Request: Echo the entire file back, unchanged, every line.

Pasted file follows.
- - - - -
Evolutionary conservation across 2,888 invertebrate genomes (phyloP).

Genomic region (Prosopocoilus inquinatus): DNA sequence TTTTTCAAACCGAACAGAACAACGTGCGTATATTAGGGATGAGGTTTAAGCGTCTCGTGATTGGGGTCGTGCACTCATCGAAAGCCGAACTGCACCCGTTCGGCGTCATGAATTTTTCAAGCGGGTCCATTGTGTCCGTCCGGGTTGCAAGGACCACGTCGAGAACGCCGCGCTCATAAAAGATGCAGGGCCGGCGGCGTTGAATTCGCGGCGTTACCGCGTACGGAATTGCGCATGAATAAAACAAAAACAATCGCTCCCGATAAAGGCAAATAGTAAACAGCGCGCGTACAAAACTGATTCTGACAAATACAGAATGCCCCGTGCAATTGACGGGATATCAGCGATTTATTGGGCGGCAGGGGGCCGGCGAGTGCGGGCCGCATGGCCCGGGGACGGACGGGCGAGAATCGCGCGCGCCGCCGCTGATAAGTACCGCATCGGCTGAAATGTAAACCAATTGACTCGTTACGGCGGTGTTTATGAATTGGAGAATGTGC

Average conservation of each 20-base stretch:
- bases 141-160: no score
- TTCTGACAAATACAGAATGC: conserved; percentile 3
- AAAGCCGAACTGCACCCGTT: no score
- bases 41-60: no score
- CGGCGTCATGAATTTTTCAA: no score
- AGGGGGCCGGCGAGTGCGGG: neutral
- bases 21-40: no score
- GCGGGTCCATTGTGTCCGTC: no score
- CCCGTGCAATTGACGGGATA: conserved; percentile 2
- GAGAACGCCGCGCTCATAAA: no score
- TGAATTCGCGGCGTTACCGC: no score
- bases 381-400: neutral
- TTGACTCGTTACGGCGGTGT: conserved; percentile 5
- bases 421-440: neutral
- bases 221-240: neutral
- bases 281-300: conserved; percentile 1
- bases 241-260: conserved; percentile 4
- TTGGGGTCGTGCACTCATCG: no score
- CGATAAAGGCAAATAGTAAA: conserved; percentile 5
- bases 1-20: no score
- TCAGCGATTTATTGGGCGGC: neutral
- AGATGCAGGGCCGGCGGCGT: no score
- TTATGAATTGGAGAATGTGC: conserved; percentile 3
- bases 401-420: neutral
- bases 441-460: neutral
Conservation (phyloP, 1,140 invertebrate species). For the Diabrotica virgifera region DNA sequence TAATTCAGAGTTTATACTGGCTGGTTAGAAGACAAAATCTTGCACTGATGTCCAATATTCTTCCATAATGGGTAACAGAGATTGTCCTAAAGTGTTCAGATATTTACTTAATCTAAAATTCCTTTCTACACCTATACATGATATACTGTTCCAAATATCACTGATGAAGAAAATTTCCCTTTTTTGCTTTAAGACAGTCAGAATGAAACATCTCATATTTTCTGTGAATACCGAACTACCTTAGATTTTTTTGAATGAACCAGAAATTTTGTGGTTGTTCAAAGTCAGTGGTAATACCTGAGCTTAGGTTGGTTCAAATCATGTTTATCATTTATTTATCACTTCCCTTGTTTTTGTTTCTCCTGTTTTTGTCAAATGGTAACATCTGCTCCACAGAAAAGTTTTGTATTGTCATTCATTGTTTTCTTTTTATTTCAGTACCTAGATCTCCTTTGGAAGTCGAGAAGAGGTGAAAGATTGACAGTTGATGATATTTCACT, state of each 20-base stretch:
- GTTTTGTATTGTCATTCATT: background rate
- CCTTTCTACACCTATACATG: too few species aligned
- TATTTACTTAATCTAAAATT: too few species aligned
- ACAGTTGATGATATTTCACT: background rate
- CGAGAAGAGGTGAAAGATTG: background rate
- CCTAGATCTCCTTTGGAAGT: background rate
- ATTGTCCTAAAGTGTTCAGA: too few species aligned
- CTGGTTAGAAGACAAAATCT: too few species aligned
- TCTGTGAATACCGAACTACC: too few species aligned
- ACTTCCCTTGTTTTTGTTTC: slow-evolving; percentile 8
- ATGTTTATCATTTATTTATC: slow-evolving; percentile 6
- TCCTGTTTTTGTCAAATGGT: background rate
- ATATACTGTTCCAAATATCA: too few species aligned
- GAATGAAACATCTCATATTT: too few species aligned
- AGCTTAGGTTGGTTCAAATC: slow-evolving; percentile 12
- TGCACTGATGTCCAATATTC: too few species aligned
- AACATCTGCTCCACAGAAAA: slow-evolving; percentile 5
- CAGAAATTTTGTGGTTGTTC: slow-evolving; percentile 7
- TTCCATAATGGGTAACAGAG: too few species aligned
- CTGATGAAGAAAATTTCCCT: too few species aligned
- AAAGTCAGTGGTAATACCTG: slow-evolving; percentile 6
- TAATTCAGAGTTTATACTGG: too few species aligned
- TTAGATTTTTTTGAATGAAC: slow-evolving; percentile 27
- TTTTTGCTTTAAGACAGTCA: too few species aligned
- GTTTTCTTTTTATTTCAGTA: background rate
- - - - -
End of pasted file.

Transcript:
Evolutionary conservation across 2,888 invertebrate genomes (phyloP).

Genomic region (Prosopocoilus inquinatus): DNA sequence TTTTTCAAACCGAACAGAACAACGTGCGTATATTAGGGATGAGGTTTAAGCGTCTCGTGATTGGGGTCGTGCACTCATCGAAAGCCGAACTGCACCCGTTCGGCGTCATGAATTTTTCAAGCGGGTCCATTGTGTCCGTCCGGGTTGCAAGGACCACGTCGAGAACGCCGCGCTCATAAAAGATGCAGGGCCGGCGGCGTTGAATTCGCGGCGTTACCGCGTACGGAATTGCGCATGAATAAAACAAAAACAATCGCTCCCGATAAAGGCAAATAGTAAACAGCGCGCGTACAAAACTGATTCTGACAAATACAGAATGCCCCGTGCAATTGACGGGATATCAGCGATTTATTGGGCGGCAGGGGGCCGGCGAGTGCGGGCCGCATGGCCCGGGGACGGACGGGCGAGAATCGCGCGCGCCGCCGCTGATAAGTACCGCATCGGCTGAAATGTAAACCAATTGACTCGTTACGGCGGTGTTTATGAATTGGAGAATGTGC

Average conservation of each 20-base stretch:
- bases 141-160: no score
- TTCTGACAAATACAGAATGC: conserved; percentile 3
- AAAGCCGAACTGCACCCGTT: no score
- bases 41-60: no score
- CGGCGTCATGAATTTTTCAA: no score
- AGGGGGCCGGCGAGTGCGGG: neutral
- bases 21-40: no score
- GCGGGTCCATTGTGTCCGTC: no score
- CCCGTGCAATTGACGGGATA: conserved; percentile 2
- GAGAACGCCGCGCTCATAAA: no score
- TGAATTCGCGGCGTTACCGC: no score
- bases 381-400: neutral
- TTGACTCGTTACGGCGGTGT: conserved; percentile 5
- bases 421-440: neutral
- bases 221-240: neutral
- bases 281-300: conserved; percentile 1
- bases 241-260: conserved; percentile 4
- TTGGGGTCGTGCACTCATCG: no score
- CGATAAAGGCAAATAGTAAA: conserved; percentile 5
- bases 1-20: no score
- TCAGCGATTTATTGGGCGGC: neutral
- AGATGCAGGGCCGGCGGCGT: no score
- TTATGAATTGGAGAATGTGC: conserved; percentile 3
- bases 401-420: neutral
- bases 441-460: neutral
Conservation (phyloP, 1,140 invertebrate species). For the Diabrotica virgifera region DNA sequence TAATTCAGAGTTTATACTGGCTGGTTAGAAGACAAAATCTTGCACTGATGTCCAATATTCTTCCATAATGGGTAACAGAGATTGTCCTAAAGTGTTCAGATATTTACTTAATCTAAAATTCCTTTCTACACCTATACATGATATACTGTTCCAAATATCACTGATGAAGAAAATTTCCCTTTTTTGCTTTAAGACAGTCAGAATGAAACATCTCATATTTTCTGTGAATACCGAACTACCTTAGATTTTTTTGAATGAACCAGAAATTTTGTGGTTGTTCAAAGTCAGTGGTAATACCTGAGCTTAGGTTGGTTCAAATCATGTTTATCATTTATTTATCACTTCCCTTGTTTTTGTTTCTCCTGTTTTTGTCAAATGGTAACATCTGCTCCACAGAAAAGTTTTGTATTGTCATTCATTGTTTTCTTTTTATTTCAGTACCTAGATCTCCTTTGGAAGTCGAGAAGAGGTGAAAGATTGACAGTTGATGATATTTCACT, state of each 20-base stretch:
- GTTTTGTATTGTCATTCATT: background rate
- CCTTTCTACACCTATACATG: too few species aligned
- TATTTACTTAATCTAAAATT: too few species aligned
- ACAGTTGATGATATTTCACT: background rate
- CGAGAAGAGGTGAAAGATTG: background rate
- CCTAGATCTCCTTTGGAAGT: background rate
- ATTGTCCTAAAGTGTTCAGA: too few species aligned
- CTGGTTAGAAGACAAAATCT: too few species aligned
- TCTGTGAATACCGAACTACC: too few species aligned
- ACTTCCCTTGTTTTTGTTTC: slow-evolving; percentile 8
- ATGTTTATCATTTATTTATC: slow-evolving; percentile 6
- TCCTGTTTTTGTCAAATGGT: background rate
- ATATACTGTTCCAAATATCA: too few species aligned
- GAATGAAACATCTCATATTT: too few species aligned
- AGCTTAGGTTGGTTCAAATC: slow-evolving; percentile 12
- TGCACTGATGTCCAATATTC: too few species aligned
- AACATCTGCTCCACAGAAAA: slow-evolving; percentile 5
- CAGAAATTTTGTGGTTGTTC: slow-evolving; percentile 7
- TTCCATAATGGGTAACAGAG: too few species aligned
- CTGATGAAGAAAATTTCCCT: too few species aligned
- AAAGTCAGTGGTAATACCTG: slow-evolving; percentile 6
- TAATTCAGAGTTTATACTGG: too few species aligned
- TTAGATTTTTTTGAATGAAC: slow-evolving; percentile 27
- TTTTTGCTTTAAGACAGTCA: too few species aligned
- GTTTTCTTTTTATTTCAGTA: background rate